Savannah area leaders' visions on transportation policy deserves scrutiny ahead of TSPLOST – Savannah Morning News

County and municipal officials have offered few details about their transportation system priorities. Communicating those to voters will be vital if leaders hope to pass TSPLOST referendum.


This is the City Talk column by Bill Dawers, a longtime contributor to the Savannah Morning News.

After a contentious meeting of area leaders last week, the future of TSPLOST, a proposed penny sales tax to fund transportation-related projects, is in doubt.

Chatham County Chairman Chester Ellis came into the gathering ready to move ahead with putting the 1% sales tax referendum on the May ballot, even though the municipalities have not fully detailed their plans for the revenue and even though the measure would be much more likely to pass in the general election in November.

As the wrangling continues, area residents should pay close attention to the proposed projects. It’s a good time for a gut check about our public policy priorities.

I supported the regional TSPLOST that was defeated 57% to 43% in Chatham County in a low-turnout primary in 2012. I didn’t like all of the planned projects, but I thought that the referendum would address several significant needs, including grade separations to alleviate traffic back-ups at two of the most problematic railroad crossings, new bridges on U.S. 80 on the way to Tybee Island and removal of the I-16 exit ramp over Martin Luther King, Jr. Boulevard.

The removal of the flyover proved especially controversial, but the vote was probably doomed no matter what. Numerous friends who supported the exit ramp removal nevertheless voted against the new tax, and most readers of this column seemed to oppose the referendum as well.

Opinion: An obituary to the Chatham TSPLOST, a penny sales tax that was dead before arrival

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None of the projects that attracted my vote in 2012 have yet been prioritized for this year’s TSPLOST.

The largest single line item announced to date is the $50 million redesign and widening of Little Neck Road, which extends from Ogeechee Road to the Bloomingdale Road exit on I-16.

The New Hampstead area has long been targeted for extensive residential development, but the two Census tracts through which Little Neck Road passes had a total of just 6,700 residents in 2020.


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Longtime readers of this newspaper might recall that the City of Savannah annexed land near Little Neck Road and spent about $15 million on infrastructure during the housing bubble in the early 2000s. Despite the slow pace of development, the Savannah-Chatham County Public School System forged ahead with building New Hampstead High School off Little Neck Road even though it was many miles from the population centers in West Chatham.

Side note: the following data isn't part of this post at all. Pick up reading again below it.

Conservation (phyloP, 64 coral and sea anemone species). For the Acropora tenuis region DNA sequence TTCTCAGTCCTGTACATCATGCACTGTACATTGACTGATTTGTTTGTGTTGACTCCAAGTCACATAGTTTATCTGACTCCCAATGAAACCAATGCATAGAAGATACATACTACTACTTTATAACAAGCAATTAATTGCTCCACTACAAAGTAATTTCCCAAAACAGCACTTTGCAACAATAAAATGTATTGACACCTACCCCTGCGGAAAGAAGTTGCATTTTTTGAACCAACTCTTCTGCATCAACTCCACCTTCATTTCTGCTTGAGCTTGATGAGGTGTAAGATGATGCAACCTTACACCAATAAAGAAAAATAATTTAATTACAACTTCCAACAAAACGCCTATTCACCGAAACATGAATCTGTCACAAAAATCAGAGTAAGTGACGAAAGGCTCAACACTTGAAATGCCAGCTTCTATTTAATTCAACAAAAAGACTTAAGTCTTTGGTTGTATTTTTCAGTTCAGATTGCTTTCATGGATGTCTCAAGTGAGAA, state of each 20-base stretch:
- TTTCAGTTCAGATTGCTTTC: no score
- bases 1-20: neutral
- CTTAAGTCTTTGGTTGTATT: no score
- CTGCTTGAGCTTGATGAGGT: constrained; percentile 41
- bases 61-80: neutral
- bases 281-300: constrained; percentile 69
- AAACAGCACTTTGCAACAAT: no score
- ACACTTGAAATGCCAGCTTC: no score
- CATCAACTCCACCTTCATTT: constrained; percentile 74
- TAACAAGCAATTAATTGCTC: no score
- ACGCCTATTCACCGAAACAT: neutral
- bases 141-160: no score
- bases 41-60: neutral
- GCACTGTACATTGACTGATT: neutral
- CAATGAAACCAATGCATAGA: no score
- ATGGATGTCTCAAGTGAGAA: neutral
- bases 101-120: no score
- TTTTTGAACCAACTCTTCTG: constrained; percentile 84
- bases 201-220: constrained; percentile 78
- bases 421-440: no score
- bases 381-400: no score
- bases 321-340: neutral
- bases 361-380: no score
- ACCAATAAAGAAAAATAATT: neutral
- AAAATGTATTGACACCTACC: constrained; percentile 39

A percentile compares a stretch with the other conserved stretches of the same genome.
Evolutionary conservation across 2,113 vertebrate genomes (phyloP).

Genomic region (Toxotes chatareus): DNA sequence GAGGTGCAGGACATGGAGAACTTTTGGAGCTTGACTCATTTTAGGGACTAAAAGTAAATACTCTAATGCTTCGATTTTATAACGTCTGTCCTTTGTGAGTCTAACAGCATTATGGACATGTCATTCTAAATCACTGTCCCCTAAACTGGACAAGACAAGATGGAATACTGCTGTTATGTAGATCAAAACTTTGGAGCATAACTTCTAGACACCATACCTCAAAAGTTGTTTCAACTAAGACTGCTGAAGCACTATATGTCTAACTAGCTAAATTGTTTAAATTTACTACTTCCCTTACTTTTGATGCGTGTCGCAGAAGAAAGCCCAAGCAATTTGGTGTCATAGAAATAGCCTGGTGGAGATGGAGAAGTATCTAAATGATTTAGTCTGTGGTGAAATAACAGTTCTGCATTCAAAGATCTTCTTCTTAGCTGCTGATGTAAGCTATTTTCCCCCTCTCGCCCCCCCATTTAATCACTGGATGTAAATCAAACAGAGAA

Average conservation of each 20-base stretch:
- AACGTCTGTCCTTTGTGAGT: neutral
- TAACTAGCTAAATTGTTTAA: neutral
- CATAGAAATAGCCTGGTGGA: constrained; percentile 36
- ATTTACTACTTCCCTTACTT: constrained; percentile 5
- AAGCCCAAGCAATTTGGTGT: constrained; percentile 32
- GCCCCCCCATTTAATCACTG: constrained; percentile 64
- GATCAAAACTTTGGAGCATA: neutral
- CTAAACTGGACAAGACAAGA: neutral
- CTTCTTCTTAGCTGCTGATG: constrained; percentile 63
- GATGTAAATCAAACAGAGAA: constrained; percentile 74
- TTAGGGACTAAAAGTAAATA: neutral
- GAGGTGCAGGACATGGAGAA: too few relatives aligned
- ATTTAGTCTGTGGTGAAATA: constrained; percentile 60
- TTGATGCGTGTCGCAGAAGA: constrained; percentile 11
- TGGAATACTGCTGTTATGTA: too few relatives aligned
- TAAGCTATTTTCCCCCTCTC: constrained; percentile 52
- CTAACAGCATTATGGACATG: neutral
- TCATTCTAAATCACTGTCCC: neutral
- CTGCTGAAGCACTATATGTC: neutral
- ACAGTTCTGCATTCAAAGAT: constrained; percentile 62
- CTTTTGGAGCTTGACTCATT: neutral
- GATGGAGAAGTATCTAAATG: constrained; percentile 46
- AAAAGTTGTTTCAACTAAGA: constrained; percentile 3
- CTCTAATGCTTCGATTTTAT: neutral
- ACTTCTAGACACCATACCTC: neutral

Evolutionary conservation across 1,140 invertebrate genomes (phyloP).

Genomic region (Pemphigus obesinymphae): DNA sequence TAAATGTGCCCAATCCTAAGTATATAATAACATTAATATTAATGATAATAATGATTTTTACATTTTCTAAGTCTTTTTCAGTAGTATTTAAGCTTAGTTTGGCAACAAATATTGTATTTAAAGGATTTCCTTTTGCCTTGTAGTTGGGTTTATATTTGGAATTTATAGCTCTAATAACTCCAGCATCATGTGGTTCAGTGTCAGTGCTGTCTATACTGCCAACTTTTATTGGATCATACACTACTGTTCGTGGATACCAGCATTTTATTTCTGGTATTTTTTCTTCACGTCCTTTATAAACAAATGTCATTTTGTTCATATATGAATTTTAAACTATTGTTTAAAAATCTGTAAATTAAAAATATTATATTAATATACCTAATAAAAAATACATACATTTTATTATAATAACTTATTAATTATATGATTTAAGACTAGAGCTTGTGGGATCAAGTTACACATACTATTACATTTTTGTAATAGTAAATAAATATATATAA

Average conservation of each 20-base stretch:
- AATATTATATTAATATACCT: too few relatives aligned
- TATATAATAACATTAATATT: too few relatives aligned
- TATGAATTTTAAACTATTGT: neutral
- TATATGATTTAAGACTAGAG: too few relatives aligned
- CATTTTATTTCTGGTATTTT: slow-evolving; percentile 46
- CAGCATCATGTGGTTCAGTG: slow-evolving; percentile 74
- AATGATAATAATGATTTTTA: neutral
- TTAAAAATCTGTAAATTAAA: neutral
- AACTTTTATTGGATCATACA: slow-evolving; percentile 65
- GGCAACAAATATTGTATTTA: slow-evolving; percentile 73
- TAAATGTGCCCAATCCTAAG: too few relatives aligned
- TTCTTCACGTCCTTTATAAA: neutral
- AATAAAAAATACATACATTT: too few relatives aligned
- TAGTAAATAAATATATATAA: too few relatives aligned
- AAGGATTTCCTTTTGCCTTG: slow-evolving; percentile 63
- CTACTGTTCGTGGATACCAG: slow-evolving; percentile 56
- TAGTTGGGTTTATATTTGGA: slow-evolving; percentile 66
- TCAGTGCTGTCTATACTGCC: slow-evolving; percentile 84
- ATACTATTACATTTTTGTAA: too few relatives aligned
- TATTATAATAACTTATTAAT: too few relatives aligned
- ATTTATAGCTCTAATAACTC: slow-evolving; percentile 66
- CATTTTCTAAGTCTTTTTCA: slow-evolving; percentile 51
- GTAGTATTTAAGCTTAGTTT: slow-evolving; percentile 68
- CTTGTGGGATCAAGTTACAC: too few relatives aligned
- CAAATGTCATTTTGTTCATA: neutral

Since then, the system spent millions more on the New Hampstead K-8 School that opened last week.

City Talk: Uncertain future for west Chatham high school

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If local governments keep spending tax dollars to encourage sprawl into expansion areas, the costs will ultimately fall most heavily on existing neighborhoods that sorely need infrastructure upgrades, new development and more residents.

Other West Chatham projects announced so far include more than $70 million for Benton Boulevard, Pooler Parkway and Airways Avenue, but county officials have not yet committed to expand transit in the area.

Chatham County voters have routinely endorsed both SPLOST and ESPLOST, but TSPLOST hit some raw nerves in 2012 and could prove even more unpopular this year.

Ellis and other area leaders need to present a broader vision for future transportation policy, detail projects that can appeal to various constituencies and convince voters to support the referendum even if they have strong objections to individual line items.

Ellis suggested at last week’s meeting that voters won’t pay close attention to the details of a TSPLOST vote, but the 2012 project lists were widely scrutinized. Voters will be watching even more vigilantly now.

Dawers can be reached via @billdawers on Twitter and


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